Nigel Farage has "bottled it" after opting to stand down Brexit Party candidates in almost half the available seats, according to pro-EU figures.
The Brexit Party leader announced on Monday that his candidates would not contest the 317 seats won by the Conservatives at the 2017 election but has vowed to go after every Labour held seat.
Labour leader Jeremy Corbyn said the "pact" between Mr Farage and Boris Johnson was a "Trump alliance".
"One week ago Donald Trump told Nigel Farage to make a pact with Boris Johnson," he tweeted.
"Today, Trump got his wish. This Trump alliance is Thatcherism on steroids and could send £500 million a week from our NHS to big drugs companies. It must be stopped."
One week ago Donald Trump told Nigel Farage to make a pact with Boris Johnson.
Today, Trump got his wish.
This Trump alliance is Thatcherism on steroids and could send £500 million a week from our NHS to big drugs companies. It must be stopped.
— Jeremy Corbyn (@jeremycorbyn) November 11, 2019
Naomi Smith, the chief executive of pro-EU campaign group Best for Britain, accused the former Ukip leader of having "bottled it" and intensified calls for Remainers to vote tactically.
"Farage has bottled it and hung most of his own candidates out to dry," she said.
"But by standing down Brexit Party candidates across the country, it's now more important than ever that Remainers use their votes wisely.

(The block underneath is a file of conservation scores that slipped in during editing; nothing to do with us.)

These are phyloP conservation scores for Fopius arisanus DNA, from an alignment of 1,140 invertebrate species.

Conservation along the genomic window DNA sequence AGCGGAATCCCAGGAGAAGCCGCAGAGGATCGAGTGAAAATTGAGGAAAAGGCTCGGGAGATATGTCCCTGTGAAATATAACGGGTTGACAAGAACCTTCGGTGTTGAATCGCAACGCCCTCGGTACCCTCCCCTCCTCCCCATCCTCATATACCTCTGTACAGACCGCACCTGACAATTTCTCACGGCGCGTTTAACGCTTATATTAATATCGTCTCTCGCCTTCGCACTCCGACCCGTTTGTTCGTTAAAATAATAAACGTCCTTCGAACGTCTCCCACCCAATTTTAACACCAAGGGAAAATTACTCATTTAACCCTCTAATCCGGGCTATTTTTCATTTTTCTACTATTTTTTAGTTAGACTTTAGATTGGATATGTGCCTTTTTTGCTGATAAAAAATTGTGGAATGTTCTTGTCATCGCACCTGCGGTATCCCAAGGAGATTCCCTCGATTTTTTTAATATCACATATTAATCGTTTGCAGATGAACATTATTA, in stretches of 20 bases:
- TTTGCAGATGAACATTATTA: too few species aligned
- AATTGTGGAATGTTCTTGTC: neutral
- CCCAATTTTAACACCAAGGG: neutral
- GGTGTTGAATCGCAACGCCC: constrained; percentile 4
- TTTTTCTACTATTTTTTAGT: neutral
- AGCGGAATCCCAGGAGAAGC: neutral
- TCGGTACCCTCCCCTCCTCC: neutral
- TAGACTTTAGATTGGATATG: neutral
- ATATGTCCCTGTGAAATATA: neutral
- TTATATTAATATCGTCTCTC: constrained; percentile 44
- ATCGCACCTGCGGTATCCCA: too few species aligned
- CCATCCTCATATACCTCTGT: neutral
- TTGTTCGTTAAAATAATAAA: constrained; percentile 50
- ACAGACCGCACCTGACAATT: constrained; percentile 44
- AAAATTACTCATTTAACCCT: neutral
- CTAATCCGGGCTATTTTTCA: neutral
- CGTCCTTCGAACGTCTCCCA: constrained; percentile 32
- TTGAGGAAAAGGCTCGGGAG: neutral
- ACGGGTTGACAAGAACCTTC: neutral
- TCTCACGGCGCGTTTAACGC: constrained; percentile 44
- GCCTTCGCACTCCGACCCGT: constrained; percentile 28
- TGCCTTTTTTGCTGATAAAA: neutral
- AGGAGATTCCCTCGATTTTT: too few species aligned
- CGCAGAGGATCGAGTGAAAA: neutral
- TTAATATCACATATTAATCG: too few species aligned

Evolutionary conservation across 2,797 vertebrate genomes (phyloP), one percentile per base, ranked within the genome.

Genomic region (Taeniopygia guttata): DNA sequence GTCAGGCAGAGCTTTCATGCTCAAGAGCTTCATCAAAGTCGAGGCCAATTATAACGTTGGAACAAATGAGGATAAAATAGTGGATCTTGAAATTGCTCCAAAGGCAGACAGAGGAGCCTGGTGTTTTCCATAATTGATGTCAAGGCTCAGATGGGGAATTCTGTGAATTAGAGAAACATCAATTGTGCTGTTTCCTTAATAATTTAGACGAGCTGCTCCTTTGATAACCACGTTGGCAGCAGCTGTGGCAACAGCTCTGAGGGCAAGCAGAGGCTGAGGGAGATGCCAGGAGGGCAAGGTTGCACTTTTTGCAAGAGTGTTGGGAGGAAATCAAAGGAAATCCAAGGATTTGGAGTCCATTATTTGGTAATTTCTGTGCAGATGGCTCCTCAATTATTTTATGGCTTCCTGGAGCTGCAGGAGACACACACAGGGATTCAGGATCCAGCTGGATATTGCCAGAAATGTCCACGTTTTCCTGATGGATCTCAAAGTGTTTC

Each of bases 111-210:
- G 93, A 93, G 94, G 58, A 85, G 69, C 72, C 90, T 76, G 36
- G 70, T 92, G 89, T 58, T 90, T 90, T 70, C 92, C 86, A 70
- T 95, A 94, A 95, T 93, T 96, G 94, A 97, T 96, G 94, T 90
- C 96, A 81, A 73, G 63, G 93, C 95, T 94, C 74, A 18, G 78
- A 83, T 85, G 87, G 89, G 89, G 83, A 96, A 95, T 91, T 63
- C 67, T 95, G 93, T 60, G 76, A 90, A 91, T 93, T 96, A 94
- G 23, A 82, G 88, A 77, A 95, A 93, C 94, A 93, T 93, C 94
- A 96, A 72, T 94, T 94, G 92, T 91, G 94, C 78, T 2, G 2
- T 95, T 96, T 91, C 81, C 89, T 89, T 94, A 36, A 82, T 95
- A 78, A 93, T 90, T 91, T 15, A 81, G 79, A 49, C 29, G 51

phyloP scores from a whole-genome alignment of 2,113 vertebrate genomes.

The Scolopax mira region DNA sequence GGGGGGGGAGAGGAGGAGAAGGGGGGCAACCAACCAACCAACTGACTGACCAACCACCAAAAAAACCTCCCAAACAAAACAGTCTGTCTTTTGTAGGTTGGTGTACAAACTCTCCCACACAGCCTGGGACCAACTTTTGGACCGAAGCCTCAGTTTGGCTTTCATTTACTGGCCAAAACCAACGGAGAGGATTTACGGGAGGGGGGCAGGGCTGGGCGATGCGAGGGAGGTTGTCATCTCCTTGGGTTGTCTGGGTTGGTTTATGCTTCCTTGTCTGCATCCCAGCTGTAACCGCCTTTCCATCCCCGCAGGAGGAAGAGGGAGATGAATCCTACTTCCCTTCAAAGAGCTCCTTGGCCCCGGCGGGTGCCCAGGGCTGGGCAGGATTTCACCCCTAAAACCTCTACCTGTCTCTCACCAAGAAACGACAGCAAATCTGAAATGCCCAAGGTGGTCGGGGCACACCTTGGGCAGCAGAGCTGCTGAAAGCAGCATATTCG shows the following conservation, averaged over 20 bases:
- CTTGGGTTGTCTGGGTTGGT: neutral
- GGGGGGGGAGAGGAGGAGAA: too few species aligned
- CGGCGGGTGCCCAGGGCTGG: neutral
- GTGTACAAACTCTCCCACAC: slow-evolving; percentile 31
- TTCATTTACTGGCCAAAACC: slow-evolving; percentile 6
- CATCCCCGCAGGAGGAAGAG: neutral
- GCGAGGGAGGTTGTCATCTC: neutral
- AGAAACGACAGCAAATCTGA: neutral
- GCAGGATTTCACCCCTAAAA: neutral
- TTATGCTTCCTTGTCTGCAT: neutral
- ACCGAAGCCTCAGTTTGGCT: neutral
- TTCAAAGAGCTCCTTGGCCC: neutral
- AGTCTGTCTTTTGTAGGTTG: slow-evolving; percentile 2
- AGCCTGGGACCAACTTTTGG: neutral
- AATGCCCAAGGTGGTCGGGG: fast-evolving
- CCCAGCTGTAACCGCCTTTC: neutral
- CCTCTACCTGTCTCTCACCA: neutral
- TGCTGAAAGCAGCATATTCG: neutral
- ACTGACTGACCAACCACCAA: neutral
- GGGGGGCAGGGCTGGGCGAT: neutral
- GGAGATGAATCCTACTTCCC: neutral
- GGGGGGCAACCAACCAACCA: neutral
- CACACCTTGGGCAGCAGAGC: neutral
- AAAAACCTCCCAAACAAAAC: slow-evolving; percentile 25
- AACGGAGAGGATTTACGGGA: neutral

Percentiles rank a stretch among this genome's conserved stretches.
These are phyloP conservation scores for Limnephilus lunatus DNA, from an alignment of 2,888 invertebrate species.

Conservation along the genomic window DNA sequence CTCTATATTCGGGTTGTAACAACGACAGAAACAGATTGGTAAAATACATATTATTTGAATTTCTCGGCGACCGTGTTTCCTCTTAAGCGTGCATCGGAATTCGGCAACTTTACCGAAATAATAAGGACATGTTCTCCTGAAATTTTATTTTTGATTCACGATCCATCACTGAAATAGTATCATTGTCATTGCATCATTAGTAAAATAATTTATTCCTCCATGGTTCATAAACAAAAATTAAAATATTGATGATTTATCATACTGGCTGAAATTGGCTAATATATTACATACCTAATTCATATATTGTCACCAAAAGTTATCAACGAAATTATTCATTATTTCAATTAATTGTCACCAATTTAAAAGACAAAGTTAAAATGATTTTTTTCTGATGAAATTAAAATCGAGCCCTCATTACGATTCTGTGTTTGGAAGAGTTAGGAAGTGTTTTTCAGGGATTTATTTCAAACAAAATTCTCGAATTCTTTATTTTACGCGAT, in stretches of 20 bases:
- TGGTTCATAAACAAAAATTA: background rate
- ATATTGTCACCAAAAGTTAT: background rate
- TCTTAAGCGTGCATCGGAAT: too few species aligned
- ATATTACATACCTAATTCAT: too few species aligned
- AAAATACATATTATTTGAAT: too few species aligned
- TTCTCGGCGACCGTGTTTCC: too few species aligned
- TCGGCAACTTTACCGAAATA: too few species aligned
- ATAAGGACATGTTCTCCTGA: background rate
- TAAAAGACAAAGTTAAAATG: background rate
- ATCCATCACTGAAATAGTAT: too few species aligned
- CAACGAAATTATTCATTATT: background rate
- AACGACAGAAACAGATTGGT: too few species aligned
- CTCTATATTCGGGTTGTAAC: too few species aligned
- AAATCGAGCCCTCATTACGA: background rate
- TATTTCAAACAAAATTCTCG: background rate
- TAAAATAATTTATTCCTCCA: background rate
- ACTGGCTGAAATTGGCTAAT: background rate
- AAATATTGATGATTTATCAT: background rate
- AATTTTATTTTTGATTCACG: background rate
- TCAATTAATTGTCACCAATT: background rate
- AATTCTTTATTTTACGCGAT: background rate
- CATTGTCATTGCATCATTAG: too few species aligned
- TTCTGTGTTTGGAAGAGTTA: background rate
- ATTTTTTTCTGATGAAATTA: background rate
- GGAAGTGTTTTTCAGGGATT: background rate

"Our best chance of stopping a nightmarish government delivering a hard and damaging Brexit is voting tactically."
Remain-supporting parties were united in their condemnation of the move, a shift that is likely to boost the Tories in areas such as the South West where Mr Farage said he feared splitting the vote and aiding the Liberal Democrats to win seats.
Lib Dem leader Jo Swinson hit back, saying: "The Conservative Party are the Brexit Party now."
Fellow pro-EU leader, the SNP's Nicola Sturgeon, tweeted: "Any form of Brexit that is acceptable to Nigel Farage will be deeply damaging for Scotland.
"Makes it all the more important to get rid of Boris Johnson's Tories, escape Brexit and put Scotland's future into Scotland's hands."
The Tory party has now effectively become the Brexit party. @theSNP is the main challenger in all of their Scottish seats. Defeating the Tories here will help deprive Boris Johnson's increasingly extreme and right wing party of the majority they crave.
— Nicola Sturgeon (@NicolaSturgeon) November 11, 2019
Caroline Lucas, the former Green Party leader, said Mr Farage's decision was evidence that the "Conservatives have morphed into the same narrow sect as Brexit Party".
"This is the alliance Trump wanted. We must resist delivering Trump the result he wants too," said Ms Lucas.
Plaid Cymru leader Adam Price suggested the fresh alliance was "proof" that the Prime Minister and Mr Farage were jointly "planning to deliver a disastrous no deal".
The news of the Brexit Party making way for Tory candidates was welcomed by Mr Johnson, who told reporters: "I'm glad that there's a recognition that there's only one way to get Brexit done and that's to vote for the Conservatives."
Members of Mr Farage's own party have been accepting of their leader's decision.
Christopher Kenny watched the speech in Hartlepool and said he was "pleased" with the party's position.
"I'm pretty pleased he has done it," said the 39-year-old.
"We want out and that seems to be the best way of going about it, as long as Boris can keep his word."